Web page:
The Turkish and Islamic week from Sotheby's has realised a total of £16.32m ($26.34m) in London.
The Orientalist sale on April 24 got proceedings well under way, with an artist record set for Ivan Konstantinovich Aivazovsky. His View of Constantinople and the Bosphorus sold for £3.23m against an estimate of £1.2m-1.8m, following energised telephone bidding.
The sale, which showcased artworks depicting scenes from Turkey, the Middle East and North Africa realised £5.5m.
Sotheby's Eye for Opulence: Art of the Ottoman Empire auction followed, spanning more than 400 years of Ottoman art, with a realisation of £2.75m. You can see more results from the sale here.
The market has seen heightened interest in Ottoman collectibles in recent years, with sales expected to increase even further as demand grows for the unique styles of the former Turkish empire.
A beautiful and rare illuminated leaf from the Shahnameh of Shah Isma'il II brought the top lot in the Arts of the Islamic world sale, after a hammer price of £1.38m, against a pre-sale estimate of just £60,000-80,000. The diverse selection offered, ranging from weaponry to ceramics, brought the biggest profits of the week with a total of £6.45m.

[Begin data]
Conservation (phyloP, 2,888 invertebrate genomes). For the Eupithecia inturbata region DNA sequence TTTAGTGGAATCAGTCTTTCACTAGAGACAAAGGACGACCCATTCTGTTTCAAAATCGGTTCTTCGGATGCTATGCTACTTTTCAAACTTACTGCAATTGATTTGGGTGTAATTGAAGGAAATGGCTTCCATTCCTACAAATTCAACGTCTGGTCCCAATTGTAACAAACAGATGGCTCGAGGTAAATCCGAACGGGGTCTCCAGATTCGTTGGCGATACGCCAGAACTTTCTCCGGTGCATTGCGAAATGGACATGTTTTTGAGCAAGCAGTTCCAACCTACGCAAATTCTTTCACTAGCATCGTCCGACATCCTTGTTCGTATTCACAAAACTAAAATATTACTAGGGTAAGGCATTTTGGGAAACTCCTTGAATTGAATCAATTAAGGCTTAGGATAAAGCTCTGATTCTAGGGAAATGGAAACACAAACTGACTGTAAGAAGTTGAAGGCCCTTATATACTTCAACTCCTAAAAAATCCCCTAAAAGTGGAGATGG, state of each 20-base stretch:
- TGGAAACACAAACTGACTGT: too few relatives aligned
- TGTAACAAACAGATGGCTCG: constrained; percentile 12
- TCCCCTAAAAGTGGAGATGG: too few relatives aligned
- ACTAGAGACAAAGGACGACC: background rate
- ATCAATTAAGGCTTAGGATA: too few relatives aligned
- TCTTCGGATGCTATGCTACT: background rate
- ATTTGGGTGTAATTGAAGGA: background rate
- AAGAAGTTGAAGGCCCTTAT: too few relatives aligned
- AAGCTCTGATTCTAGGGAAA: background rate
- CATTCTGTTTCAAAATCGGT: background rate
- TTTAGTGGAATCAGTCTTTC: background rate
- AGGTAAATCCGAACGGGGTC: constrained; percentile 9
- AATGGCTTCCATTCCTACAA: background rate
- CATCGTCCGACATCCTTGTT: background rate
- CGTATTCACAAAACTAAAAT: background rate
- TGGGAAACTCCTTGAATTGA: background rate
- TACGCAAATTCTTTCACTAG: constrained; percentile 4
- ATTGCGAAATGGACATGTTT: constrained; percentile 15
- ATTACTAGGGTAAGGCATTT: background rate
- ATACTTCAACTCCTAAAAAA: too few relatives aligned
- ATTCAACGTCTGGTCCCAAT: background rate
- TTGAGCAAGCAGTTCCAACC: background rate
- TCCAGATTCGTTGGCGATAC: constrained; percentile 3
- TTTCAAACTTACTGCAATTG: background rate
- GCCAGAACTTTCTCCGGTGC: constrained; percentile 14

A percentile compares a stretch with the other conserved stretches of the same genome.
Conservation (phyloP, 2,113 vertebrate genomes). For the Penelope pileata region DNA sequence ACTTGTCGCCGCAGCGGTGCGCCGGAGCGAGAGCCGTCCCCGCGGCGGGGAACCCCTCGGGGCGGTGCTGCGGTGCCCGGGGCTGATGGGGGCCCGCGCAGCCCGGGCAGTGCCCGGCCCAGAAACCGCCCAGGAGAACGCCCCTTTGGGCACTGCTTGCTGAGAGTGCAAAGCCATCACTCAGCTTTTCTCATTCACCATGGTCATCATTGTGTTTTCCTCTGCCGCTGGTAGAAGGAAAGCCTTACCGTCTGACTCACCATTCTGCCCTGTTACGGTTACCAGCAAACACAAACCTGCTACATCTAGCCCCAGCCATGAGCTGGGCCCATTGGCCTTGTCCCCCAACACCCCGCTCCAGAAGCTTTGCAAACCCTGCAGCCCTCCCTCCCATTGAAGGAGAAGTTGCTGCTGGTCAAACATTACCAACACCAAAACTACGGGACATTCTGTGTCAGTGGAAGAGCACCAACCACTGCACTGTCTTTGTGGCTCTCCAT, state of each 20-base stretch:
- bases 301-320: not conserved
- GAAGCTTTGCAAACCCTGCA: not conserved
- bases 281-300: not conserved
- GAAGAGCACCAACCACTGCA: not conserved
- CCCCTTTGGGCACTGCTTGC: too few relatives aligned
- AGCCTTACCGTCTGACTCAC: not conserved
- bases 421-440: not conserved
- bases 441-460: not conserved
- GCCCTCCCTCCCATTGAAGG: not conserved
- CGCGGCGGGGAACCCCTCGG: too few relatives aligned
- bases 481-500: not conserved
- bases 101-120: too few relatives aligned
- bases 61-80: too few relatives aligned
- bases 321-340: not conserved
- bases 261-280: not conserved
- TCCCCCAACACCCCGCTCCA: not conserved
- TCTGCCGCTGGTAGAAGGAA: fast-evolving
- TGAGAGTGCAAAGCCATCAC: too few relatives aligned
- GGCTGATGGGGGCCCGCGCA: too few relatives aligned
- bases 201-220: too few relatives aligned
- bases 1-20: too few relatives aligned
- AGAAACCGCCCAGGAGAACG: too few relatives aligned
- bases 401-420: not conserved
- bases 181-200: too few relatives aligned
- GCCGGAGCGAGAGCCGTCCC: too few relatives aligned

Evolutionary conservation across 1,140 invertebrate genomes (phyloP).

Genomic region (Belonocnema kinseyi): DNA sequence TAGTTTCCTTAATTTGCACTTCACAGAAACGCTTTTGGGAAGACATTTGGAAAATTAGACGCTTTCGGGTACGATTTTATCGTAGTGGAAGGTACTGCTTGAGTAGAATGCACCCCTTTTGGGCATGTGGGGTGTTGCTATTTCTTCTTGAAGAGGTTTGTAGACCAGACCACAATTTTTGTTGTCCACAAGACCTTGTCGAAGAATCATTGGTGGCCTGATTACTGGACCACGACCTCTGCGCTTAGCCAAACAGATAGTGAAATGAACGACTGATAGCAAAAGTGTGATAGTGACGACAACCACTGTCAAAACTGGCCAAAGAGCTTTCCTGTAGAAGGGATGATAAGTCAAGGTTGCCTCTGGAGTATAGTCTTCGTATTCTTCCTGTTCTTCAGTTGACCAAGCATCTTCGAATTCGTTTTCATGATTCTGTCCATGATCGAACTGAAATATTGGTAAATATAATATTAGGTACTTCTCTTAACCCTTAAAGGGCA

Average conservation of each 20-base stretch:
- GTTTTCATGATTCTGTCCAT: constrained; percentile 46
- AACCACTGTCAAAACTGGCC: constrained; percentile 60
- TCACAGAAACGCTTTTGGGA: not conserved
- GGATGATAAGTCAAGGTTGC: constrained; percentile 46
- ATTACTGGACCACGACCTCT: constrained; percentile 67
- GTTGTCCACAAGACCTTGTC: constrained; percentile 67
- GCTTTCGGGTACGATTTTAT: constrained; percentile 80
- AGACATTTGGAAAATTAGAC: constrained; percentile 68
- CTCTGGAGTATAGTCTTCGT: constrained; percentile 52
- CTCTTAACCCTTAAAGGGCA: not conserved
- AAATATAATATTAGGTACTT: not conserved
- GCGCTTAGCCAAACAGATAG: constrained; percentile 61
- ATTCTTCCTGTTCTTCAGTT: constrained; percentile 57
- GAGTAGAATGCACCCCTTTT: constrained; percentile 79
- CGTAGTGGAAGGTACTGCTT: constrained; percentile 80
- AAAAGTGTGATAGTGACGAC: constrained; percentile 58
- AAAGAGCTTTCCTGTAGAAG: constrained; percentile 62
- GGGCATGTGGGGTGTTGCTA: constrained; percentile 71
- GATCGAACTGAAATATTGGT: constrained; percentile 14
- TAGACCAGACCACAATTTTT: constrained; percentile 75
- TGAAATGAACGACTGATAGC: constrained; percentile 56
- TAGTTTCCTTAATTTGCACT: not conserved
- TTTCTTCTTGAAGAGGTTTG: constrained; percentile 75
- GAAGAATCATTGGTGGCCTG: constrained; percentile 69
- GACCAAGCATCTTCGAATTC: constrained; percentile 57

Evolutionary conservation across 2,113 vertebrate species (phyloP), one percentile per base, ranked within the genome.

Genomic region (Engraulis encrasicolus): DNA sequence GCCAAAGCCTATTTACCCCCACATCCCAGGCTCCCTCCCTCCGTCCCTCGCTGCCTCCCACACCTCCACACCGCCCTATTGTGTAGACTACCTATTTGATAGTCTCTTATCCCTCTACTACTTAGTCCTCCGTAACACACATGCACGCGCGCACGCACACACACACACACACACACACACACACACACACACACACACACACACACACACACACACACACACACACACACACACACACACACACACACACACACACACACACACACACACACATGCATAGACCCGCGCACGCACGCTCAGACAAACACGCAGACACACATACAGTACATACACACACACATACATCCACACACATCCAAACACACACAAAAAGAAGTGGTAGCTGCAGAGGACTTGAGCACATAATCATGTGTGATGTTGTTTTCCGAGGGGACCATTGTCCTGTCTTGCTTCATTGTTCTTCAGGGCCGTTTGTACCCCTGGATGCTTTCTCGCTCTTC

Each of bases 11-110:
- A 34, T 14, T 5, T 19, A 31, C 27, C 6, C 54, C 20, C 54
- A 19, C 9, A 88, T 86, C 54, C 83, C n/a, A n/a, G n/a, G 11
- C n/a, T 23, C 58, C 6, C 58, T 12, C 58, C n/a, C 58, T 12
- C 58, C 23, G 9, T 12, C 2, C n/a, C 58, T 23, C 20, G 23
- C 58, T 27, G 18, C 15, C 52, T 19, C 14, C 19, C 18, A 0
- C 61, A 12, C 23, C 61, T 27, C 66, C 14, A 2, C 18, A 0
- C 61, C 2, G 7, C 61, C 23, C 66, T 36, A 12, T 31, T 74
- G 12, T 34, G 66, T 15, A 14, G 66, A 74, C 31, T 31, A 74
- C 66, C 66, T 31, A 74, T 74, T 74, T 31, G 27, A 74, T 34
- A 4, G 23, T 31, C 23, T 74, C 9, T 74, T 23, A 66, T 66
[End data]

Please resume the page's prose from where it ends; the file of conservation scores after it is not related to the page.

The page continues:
The Contemporary Turkish Art sale closed the ground-breaking Sotheby's event with yet another record. Nejad Melih Devrim's Abstract Composition sold for £735,650, nearly doubling the artist's previous record of £397,875.
With the country one of the few economies to prosper in the global economic crisis, demand for Turkish antiques and in particular, contemporary art has increased dramatically. All three of the major auction houses have recently held Turkish art sales to cater for the country's new buyers.
It's a similar story in the Middle East, where the region's emergence as a business hub has seen dramatic results for auction houses. Christie's Dubai headquarters experienced a 153% improvement in sales in 2010, the fastest growth of the year.
Paul Fraser Collectibles brings you the best tips to improve the diversity of your investments. For more advice on art collecting, click here.